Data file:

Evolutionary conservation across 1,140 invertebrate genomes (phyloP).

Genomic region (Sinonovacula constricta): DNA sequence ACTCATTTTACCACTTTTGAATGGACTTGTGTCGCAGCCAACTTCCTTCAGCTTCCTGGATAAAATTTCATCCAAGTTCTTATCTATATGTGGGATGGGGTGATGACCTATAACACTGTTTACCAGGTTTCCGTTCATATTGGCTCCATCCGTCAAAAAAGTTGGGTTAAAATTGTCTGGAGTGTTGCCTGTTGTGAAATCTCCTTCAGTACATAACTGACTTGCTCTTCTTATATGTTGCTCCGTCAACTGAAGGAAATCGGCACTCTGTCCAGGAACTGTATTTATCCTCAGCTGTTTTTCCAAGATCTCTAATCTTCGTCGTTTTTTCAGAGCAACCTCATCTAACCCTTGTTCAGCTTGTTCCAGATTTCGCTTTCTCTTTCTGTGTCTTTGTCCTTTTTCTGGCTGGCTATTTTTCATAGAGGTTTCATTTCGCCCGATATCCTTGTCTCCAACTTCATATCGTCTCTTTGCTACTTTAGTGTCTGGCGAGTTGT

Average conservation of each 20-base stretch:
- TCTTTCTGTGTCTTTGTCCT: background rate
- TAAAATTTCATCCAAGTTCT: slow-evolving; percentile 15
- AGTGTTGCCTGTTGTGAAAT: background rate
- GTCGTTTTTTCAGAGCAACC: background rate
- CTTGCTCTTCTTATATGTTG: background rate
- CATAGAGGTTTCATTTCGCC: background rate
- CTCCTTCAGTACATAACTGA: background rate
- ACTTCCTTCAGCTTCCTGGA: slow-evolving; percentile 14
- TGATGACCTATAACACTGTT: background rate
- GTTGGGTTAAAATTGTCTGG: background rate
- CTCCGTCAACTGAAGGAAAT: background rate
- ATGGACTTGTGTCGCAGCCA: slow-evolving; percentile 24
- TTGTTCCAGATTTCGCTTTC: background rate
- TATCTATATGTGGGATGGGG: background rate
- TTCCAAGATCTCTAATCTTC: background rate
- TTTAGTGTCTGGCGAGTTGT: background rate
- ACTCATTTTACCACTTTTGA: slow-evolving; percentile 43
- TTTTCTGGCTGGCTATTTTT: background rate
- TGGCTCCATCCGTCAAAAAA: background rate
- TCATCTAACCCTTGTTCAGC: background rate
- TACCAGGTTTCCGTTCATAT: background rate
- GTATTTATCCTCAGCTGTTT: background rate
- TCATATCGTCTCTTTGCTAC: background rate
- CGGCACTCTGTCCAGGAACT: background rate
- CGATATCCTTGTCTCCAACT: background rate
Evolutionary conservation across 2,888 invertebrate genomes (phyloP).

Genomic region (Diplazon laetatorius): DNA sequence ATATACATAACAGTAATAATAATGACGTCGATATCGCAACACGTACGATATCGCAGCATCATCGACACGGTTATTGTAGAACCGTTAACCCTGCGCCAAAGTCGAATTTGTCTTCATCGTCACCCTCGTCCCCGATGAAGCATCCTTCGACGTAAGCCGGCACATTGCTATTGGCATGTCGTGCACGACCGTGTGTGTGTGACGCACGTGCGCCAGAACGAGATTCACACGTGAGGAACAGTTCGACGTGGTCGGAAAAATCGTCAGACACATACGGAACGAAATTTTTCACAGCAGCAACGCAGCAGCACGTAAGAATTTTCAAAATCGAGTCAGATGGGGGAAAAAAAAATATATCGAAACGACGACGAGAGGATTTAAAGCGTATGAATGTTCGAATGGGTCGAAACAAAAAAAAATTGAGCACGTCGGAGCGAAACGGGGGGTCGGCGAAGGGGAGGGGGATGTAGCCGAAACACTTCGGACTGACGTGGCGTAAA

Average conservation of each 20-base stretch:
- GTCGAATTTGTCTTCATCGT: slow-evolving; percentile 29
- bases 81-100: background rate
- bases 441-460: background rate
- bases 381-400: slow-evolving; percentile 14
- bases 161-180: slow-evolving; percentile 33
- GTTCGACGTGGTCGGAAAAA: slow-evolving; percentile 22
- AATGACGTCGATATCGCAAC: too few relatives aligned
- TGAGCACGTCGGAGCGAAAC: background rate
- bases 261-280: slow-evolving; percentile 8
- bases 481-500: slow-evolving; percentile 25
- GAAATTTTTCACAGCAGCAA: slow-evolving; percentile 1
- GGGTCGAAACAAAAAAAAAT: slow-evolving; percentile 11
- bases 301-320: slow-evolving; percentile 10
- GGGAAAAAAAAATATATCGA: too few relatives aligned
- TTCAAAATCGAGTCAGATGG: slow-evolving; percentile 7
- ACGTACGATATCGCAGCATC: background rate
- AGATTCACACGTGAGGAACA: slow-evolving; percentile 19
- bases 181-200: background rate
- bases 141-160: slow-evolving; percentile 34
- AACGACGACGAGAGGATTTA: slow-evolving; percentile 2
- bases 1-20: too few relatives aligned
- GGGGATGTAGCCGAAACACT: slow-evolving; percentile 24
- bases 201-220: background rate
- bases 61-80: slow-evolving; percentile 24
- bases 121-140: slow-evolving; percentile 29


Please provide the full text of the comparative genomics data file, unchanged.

Evolutionary conservation across 1,140 invertebrate genomes (phyloP).

Genomic region (Sinonovacula constricta): DNA sequence ACTCATTTTACCACTTTTGAATGGACTTGTGTCGCAGCCAACTTCCTTCAGCTTCCTGGATAAAATTTCATCCAAGTTCTTATCTATATGTGGGATGGGGTGATGACCTATAACACTGTTTACCAGGTTTCCGTTCATATTGGCTCCATCCGTCAAAAAAGTTGGGTTAAAATTGTCTGGAGTGTTGCCTGTTGTGAAATCTCCTTCAGTACATAACTGACTTGCTCTTCTTATATGTTGCTCCGTCAACTGAAGGAAATCGGCACTCTGTCCAGGAACTGTATTTATCCTCAGCTGTTTTTCCAAGATCTCTAATCTTCGTCGTTTTTTCAGAGCAACCTCATCTAACCCTTGTTCAGCTTGTTCCAGATTTCGCTTTCTCTTTCTGTGTCTTTGTCCTTTTTCTGGCTGGCTATTTTTCATAGAGGTTTCATTTCGCCCGATATCCTTGTCTCCAACTTCATATCGTCTCTTTGCTACTTTAGTGTCTGGCGAGTTGT

Average conservation of each 20-base stretch:
- TCTTTCTGTGTCTTTGTCCT: background rate
- TAAAATTTCATCCAAGTTCT: slow-evolving; percentile 15
- AGTGTTGCCTGTTGTGAAAT: background rate
- GTCGTTTTTTCAGAGCAACC: background rate
- CTTGCTCTTCTTATATGTTG: background rate
- CATAGAGGTTTCATTTCGCC: background rate
- CTCCTTCAGTACATAACTGA: background rate
- ACTTCCTTCAGCTTCCTGGA: slow-evolving; percentile 14
- TGATGACCTATAACACTGTT: background rate
- GTTGGGTTAAAATTGTCTGG: background rate
- CTCCGTCAACTGAAGGAAAT: background rate
- ATGGACTTGTGTCGCAGCCA: slow-evolving; percentile 24
- TTGTTCCAGATTTCGCTTTC: background rate
- TATCTATATGTGGGATGGGG: background rate
- TTCCAAGATCTCTAATCTTC: background rate
- TTTAGTGTCTGGCGAGTTGT: background rate
- ACTCATTTTACCACTTTTGA: slow-evolving; percentile 43
- TTTTCTGGCTGGCTATTTTT: background rate
- TGGCTCCATCCGTCAAAAAA: background rate
- TCATCTAACCCTTGTTCAGC: background rate
- TACCAGGTTTCCGTTCATAT: background rate
- GTATTTATCCTCAGCTGTTT: background rate
- TCATATCGTCTCTTTGCTAC: background rate
- CGGCACTCTGTCCAGGAACT: background rate
- CGATATCCTTGTCTCCAACT: background rate
Evolutionary conservation across 2,888 invertebrate genomes (phyloP).

Genomic region (Diplazon laetatorius): DNA sequence ATATACATAACAGTAATAATAATGACGTCGATATCGCAACACGTACGATATCGCAGCATCATCGACACGGTTATTGTAGAACCGTTAACCCTGCGCCAAAGTCGAATTTGTCTTCATCGTCACCCTCGTCCCCGATGAAGCATCCTTCGACGTAAGCCGGCACATTGCTATTGGCATGTCGTGCACGACCGTGTGTGTGTGACGCACGTGCGCCAGAACGAGATTCACACGTGAGGAACAGTTCGACGTGGTCGGAAAAATCGTCAGACACATACGGAACGAAATTTTTCACAGCAGCAACGCAGCAGCACGTAAGAATTTTCAAAATCGAGTCAGATGGGGGAAAAAAAAATATATCGAAACGACGACGAGAGGATTTAAAGCGTATGAATGTTCGAATGGGTCGAAACAAAAAAAAATTGAGCACGTCGGAGCGAAACGGGGGGTCGGCGAAGGGGAGGGGGATGTAGCCGAAACACTTCGGACTGACGTGGCGTAAA

Average conservation of each 20-base stretch:
- GTCGAATTTGTCTTCATCGT: slow-evolving; percentile 29
- bases 81-100: background rate
- bases 441-460: background rate
- bases 381-400: slow-evolving; percentile 14
- bases 161-180: slow-evolving; percentile 33
- GTTCGACGTGGTCGGAAAAA: slow-evolving; percentile 22
- AATGACGTCGATATCGCAAC: too few relatives aligned
- TGAGCACGTCGGAGCGAAAC: background rate
- bases 261-280: slow-evolving; percentile 8
- bases 481-500: slow-evolving; percentile 25
- GAAATTTTTCACAGCAGCAA: slow-evolving; percentile 1
- GGGTCGAAACAAAAAAAAAT: slow-evolving; percentile 11
- bases 301-320: slow-evolving; percentile 10
- GGGAAAAAAAAATATATCGA: too few relatives aligned
- TTCAAAATCGAGTCAGATGG: slow-evolving; percentile 7
- ACGTACGATATCGCAGCATC: background rate
- AGATTCACACGTGAGGAACA: slow-evolving; percentile 19
- bases 181-200: background rate
- bases 141-160: slow-evolving; percentile 34
- AACGACGACGAGAGGATTTA: slow-evolving; percentile 2
- bases 1-20: too few relatives aligned
- GGGGATGTAGCCGAAACACT: slow-evolving; percentile 24
- bases 201-220: background rate
- bases 61-80: slow-evolving; percentile 24
- bases 121-140: slow-evolving; percentile 29